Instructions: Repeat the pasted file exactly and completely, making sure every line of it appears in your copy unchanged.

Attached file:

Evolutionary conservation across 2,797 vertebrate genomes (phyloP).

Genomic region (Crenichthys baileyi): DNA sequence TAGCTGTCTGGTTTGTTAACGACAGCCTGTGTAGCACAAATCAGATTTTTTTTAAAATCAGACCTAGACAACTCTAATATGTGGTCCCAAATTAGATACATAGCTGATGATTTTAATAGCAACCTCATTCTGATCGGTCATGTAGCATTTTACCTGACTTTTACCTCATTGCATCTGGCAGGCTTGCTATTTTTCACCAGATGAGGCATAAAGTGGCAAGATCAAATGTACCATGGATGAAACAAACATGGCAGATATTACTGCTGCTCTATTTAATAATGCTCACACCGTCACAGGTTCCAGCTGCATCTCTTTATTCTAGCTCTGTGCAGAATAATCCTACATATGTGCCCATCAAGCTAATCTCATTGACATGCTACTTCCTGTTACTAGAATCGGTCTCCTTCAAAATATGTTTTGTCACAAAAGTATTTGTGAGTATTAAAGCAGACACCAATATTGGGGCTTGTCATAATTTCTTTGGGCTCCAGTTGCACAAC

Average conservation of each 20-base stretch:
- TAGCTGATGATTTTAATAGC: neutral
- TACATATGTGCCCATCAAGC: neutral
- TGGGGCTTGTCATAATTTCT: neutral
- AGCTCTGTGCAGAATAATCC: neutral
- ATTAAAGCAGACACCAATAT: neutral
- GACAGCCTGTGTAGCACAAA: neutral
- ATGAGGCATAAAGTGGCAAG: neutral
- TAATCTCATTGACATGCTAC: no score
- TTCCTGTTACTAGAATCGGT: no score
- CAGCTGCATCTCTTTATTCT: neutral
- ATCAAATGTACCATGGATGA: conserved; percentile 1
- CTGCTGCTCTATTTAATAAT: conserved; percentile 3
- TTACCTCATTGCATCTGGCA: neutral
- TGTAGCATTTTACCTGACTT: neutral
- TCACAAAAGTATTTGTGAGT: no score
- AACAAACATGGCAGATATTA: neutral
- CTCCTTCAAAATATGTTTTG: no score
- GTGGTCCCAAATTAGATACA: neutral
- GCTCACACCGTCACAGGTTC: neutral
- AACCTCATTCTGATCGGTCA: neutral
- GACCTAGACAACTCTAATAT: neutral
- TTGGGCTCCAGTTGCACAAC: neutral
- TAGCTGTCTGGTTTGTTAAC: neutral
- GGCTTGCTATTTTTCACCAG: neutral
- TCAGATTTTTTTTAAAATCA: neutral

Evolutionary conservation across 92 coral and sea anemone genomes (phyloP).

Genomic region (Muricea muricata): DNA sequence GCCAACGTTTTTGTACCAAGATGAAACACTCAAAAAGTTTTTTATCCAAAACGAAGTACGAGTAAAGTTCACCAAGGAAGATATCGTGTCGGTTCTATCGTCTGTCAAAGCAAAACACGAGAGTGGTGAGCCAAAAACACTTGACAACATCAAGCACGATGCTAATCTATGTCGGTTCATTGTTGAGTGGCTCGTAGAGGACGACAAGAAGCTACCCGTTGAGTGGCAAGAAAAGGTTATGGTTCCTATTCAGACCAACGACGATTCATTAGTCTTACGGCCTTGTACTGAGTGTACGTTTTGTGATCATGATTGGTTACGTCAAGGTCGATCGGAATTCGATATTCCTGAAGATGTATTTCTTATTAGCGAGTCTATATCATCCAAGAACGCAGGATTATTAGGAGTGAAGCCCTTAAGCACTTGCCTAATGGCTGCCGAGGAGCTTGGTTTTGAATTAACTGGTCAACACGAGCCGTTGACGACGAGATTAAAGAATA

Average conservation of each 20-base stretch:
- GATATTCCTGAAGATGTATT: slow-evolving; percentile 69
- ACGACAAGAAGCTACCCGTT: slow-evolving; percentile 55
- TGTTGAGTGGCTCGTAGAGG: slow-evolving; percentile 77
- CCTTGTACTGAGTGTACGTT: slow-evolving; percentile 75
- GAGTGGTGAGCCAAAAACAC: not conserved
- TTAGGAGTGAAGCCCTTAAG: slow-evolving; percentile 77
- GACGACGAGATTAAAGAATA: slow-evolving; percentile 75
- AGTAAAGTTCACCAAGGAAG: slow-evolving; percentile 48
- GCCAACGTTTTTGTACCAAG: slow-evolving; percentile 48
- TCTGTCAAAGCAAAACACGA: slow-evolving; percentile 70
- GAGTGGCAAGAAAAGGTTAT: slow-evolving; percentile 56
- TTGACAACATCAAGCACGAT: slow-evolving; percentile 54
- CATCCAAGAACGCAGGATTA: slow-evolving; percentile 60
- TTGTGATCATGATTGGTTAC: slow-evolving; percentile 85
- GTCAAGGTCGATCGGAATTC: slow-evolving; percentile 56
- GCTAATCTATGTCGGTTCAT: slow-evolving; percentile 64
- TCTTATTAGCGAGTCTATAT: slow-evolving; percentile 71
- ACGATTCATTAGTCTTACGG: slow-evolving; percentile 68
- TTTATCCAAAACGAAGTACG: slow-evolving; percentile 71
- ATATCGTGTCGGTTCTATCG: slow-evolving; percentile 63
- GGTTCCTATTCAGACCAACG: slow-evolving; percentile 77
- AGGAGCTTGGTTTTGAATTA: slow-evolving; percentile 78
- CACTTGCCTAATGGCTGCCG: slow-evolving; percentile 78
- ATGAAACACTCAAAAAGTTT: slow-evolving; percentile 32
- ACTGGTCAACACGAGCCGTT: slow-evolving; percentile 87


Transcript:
Evolutionary conservation across 2,797 vertebrate genomes (phyloP).

Genomic region (Crenichthys baileyi): DNA sequence TAGCTGTCTGGTTTGTTAACGACAGCCTGTGTAGCACAAATCAGATTTTTTTTAAAATCAGACCTAGACAACTCTAATATGTGGTCCCAAATTAGATACATAGCTGATGATTTTAATAGCAACCTCATTCTGATCGGTCATGTAGCATTTTACCTGACTTTTACCTCATTGCATCTGGCAGGCTTGCTATTTTTCACCAGATGAGGCATAAAGTGGCAAGATCAAATGTACCATGGATGAAACAAACATGGCAGATATTACTGCTGCTCTATTTAATAATGCTCACACCGTCACAGGTTCCAGCTGCATCTCTTTATTCTAGCTCTGTGCAGAATAATCCTACATATGTGCCCATCAAGCTAATCTCATTGACATGCTACTTCCTGTTACTAGAATCGGTCTCCTTCAAAATATGTTTTGTCACAAAAGTATTTGTGAGTATTAAAGCAGACACCAATATTGGGGCTTGTCATAATTTCTTTGGGCTCCAGTTGCACAAC

Average conservation of each 20-base stretch:
- TAGCTGATGATTTTAATAGC: neutral
- TACATATGTGCCCATCAAGC: neutral
- TGGGGCTTGTCATAATTTCT: neutral
- AGCTCTGTGCAGAATAATCC: neutral
- ATTAAAGCAGACACCAATAT: neutral
- GACAGCCTGTGTAGCACAAA: neutral
- ATGAGGCATAAAGTGGCAAG: neutral
- TAATCTCATTGACATGCTAC: no score
- TTCCTGTTACTAGAATCGGT: no score
- CAGCTGCATCTCTTTATTCT: neutral
- ATCAAATGTACCATGGATGA: conserved; percentile 1
- CTGCTGCTCTATTTAATAAT: conserved; percentile 3
- TTACCTCATTGCATCTGGCA: neutral
- TGTAGCATTTTACCTGACTT: neutral
- TCACAAAAGTATTTGTGAGT: no score
- AACAAACATGGCAGATATTA: neutral
- CTCCTTCAAAATATGTTTTG: no score
- GTGGTCCCAAATTAGATACA: neutral
- GCTCACACCGTCACAGGTTC: neutral
- AACCTCATTCTGATCGGTCA: neutral
- GACCTAGACAACTCTAATAT: neutral
- TTGGGCTCCAGTTGCACAAC: neutral
- TAGCTGTCTGGTTTGTTAAC: neutral
- GGCTTGCTATTTTTCACCAG: neutral
- TCAGATTTTTTTTAAAATCA: neutral

Evolutionary conservation across 92 coral and sea anemone genomes (phyloP).

Genomic region (Muricea muricata): DNA sequence GCCAACGTTTTTGTACCAAGATGAAACACTCAAAAAGTTTTTTATCCAAAACGAAGTACGAGTAAAGTTCACCAAGGAAGATATCGTGTCGGTTCTATCGTCTGTCAAAGCAAAACACGAGAGTGGTGAGCCAAAAACACTTGACAACATCAAGCACGATGCTAATCTATGTCGGTTCATTGTTGAGTGGCTCGTAGAGGACGACAAGAAGCTACCCGTTGAGTGGCAAGAAAAGGTTATGGTTCCTATTCAGACCAACGACGATTCATTAGTCTTACGGCCTTGTACTGAGTGTACGTTTTGTGATCATGATTGGTTACGTCAAGGTCGATCGGAATTCGATATTCCTGAAGATGTATTTCTTATTAGCGAGTCTATATCATCCAAGAACGCAGGATTATTAGGAGTGAAGCCCTTAAGCACTTGCCTAATGGCTGCCGAGGAGCTTGGTTTTGAATTAACTGGTCAACACGAGCCGTTGACGACGAGATTAAAGAATA

Average conservation of each 20-base stretch:
- GATATTCCTGAAGATGTATT: slow-evolving; percentile 69
- ACGACAAGAAGCTACCCGTT: slow-evolving; percentile 55
- TGTTGAGTGGCTCGTAGAGG: slow-evolving; percentile 77
- CCTTGTACTGAGTGTACGTT: slow-evolving; percentile 75
- GAGTGGTGAGCCAAAAACAC: not conserved
- TTAGGAGTGAAGCCCTTAAG: slow-evolving; percentile 77
- GACGACGAGATTAAAGAATA: slow-evolving; percentile 75
- AGTAAAGTTCACCAAGGAAG: slow-evolving; percentile 48
- GCCAACGTTTTTGTACCAAG: slow-evolving; percentile 48
- TCTGTCAAAGCAAAACACGA: slow-evolving; percentile 70
- GAGTGGCAAGAAAAGGTTAT: slow-evolving; percentile 56
- TTGACAACATCAAGCACGAT: slow-evolving; percentile 54
- CATCCAAGAACGCAGGATTA: slow-evolving; percentile 60
- TTGTGATCATGATTGGTTAC: slow-evolving; percentile 85
- GTCAAGGTCGATCGGAATTC: slow-evolving; percentile 56
- GCTAATCTATGTCGGTTCAT: slow-evolving; percentile 64
- TCTTATTAGCGAGTCTATAT: slow-evolving; percentile 71
- ACGATTCATTAGTCTTACGG: slow-evolving; percentile 68
- TTTATCCAAAACGAAGTACG: slow-evolving; percentile 71
- ATATCGTGTCGGTTCTATCG: slow-evolving; percentile 63
- GGTTCCTATTCAGACCAACG: slow-evolving; percentile 77
- AGGAGCTTGGTTTTGAATTA: slow-evolving; percentile 78
- CACTTGCCTAATGGCTGCCG: slow-evolving; percentile 78
- ATGAAACACTCAAAAAGTTT: slow-evolving; percentile 32
- ACTGGTCAACACGAGCCGTT: slow-evolving; percentile 87